Editor’s note: New in KC is an ongoing profile series that highlights newly relocated members of the Kansas City startup community, their reasons for a change of scenery, and what’ they’ve found so far in KC. Click here to read more New in KC profiles.
Josh Wood describes his journey in tech as varied, not checkered.
“I’ve pretty much worked inside of tech my whole career, although what I actually studied at school was journalism,” said Wood, a developer advocate at Red Hat, an enterprise open source solutions platform — recently acquired by IBM — that uses a community-powered approach to deliver Linux, cloud, container, and Kubernetes technologies.
Click here to read more about Red Hat’s acquisition by IBM and what it means for the company’s future.
Ready to start a family and seeking a change of pace, Wood embraced his ability to work remotely and moved back to Kansas City in June.
“I moved to Los Angeles right at the end of the 90s and kind of started my career there and got into grownup jobs right around Y2K,” he said.
“When I left Kansas City, I think it still had a lot of the aura of a kind of a rust belt town that had maybe been a little bit hollowed out at its core,” Wood added, describing perception of the metro at the time and why he ventured west.
Working as a marketing and technical documentation writer, Wood built connections with software design and product teams, leading him further away from writing and into a full-blown tech career, which has included positions such as CTO at AgriSoft Development Group in Denver and co-founder of Utopian.net, he said.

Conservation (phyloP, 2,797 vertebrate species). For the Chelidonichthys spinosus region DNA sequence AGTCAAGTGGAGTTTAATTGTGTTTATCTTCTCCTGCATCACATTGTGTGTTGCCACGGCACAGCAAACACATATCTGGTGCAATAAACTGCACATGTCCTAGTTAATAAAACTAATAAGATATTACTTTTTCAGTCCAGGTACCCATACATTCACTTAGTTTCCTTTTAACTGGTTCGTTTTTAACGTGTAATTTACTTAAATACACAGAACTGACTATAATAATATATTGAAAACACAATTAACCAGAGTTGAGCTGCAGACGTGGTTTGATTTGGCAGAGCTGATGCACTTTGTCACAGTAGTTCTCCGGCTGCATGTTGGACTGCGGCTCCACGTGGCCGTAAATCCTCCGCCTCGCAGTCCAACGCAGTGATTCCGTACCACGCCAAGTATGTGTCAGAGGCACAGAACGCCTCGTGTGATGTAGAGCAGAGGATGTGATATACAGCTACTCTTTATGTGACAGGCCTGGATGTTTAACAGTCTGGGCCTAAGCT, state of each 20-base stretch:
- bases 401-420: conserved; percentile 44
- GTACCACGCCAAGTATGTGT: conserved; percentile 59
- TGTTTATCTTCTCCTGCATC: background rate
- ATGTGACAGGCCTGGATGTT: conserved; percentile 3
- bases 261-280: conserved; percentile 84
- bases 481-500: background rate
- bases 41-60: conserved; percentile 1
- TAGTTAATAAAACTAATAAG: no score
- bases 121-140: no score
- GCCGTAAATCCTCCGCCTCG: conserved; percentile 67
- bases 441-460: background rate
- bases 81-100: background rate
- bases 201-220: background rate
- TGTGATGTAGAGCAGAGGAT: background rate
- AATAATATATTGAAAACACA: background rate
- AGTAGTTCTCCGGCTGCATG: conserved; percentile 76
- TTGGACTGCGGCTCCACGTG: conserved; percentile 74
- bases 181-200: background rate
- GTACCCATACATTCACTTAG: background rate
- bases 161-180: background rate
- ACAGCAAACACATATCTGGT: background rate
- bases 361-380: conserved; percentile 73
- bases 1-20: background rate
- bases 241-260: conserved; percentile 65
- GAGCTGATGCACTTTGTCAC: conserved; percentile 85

Wood also spent time in Minneapolis, Greece, and most recently San Francisco where he led the DocOps team at CoreOS — which was later acquired by Red Hat.
“I’ve been super happy being back [in KC]. There’s so much more going on downtown … both in the Crossroads and the River Market districts and everywhere in between,” he said of observations and ways the city has developed a new image.
“There is a sort of a little startup scene and I think some city government attention to try to encourage that kind of growth and development,” he said, noting the presence of such companies as Cerner and IBM provide a solid foundation for the city’s tech ecosystem to grow.
“There’s grounding for the whole thing. … There’s just a lot of great things going on. I think it’s a pretty good time to be back.”
Plugging into community groups, networking and familiarization with resources are among Wood’s top goals as he settles into his new life in a familiar city, he shared.
“I tend to do some speaking and some attendance at general networking and meetup type events. If folks want to meet with me in person and just chat with me about tech in general and find out if I actually know anything about it, I think those are a good place to get in touch with me,” he said eager to connect with Kansas City’s tech minds.
Click here to connect with Wood on LinkedIn.
This story is possible thanks to support from the Ewing Marion Kauffman Foundation, a private, nonpartisan foundation that works together with communities in education and entrepreneurship to create uncommon solutions and empower people to shape their futures and be successful.
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